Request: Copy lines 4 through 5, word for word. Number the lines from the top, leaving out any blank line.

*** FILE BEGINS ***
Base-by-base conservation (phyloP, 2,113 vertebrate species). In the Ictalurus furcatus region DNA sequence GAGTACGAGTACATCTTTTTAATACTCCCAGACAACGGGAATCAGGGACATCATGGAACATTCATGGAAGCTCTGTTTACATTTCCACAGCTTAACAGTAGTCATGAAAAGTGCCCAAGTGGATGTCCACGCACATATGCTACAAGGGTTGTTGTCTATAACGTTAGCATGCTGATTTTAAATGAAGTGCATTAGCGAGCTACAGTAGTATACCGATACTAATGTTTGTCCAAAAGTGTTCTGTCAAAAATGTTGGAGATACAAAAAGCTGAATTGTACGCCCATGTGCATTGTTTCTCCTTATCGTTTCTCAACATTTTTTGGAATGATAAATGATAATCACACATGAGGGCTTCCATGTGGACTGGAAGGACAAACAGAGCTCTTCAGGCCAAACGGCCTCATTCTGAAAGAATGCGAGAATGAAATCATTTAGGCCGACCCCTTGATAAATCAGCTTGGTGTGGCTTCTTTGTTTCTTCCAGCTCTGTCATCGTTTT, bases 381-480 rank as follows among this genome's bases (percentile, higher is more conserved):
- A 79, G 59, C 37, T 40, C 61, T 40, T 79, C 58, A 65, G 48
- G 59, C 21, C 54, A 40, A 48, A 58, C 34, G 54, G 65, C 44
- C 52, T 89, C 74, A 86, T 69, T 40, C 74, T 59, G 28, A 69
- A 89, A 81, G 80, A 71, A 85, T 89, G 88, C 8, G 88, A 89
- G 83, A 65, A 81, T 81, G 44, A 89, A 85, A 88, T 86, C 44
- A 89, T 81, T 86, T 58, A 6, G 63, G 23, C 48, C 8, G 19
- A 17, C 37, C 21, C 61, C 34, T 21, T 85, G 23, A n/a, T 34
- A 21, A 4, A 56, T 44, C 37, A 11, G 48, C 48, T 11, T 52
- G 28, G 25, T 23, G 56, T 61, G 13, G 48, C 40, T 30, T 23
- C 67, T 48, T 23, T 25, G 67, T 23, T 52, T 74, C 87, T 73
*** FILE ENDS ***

- C 52, T 89, C 74, A 86, T 69, T 40, C 74, T 59, G 28, A 69
- A 89, A 81, G 80, A 71, A 85, T 89, G 88, C 8, G 88, A 89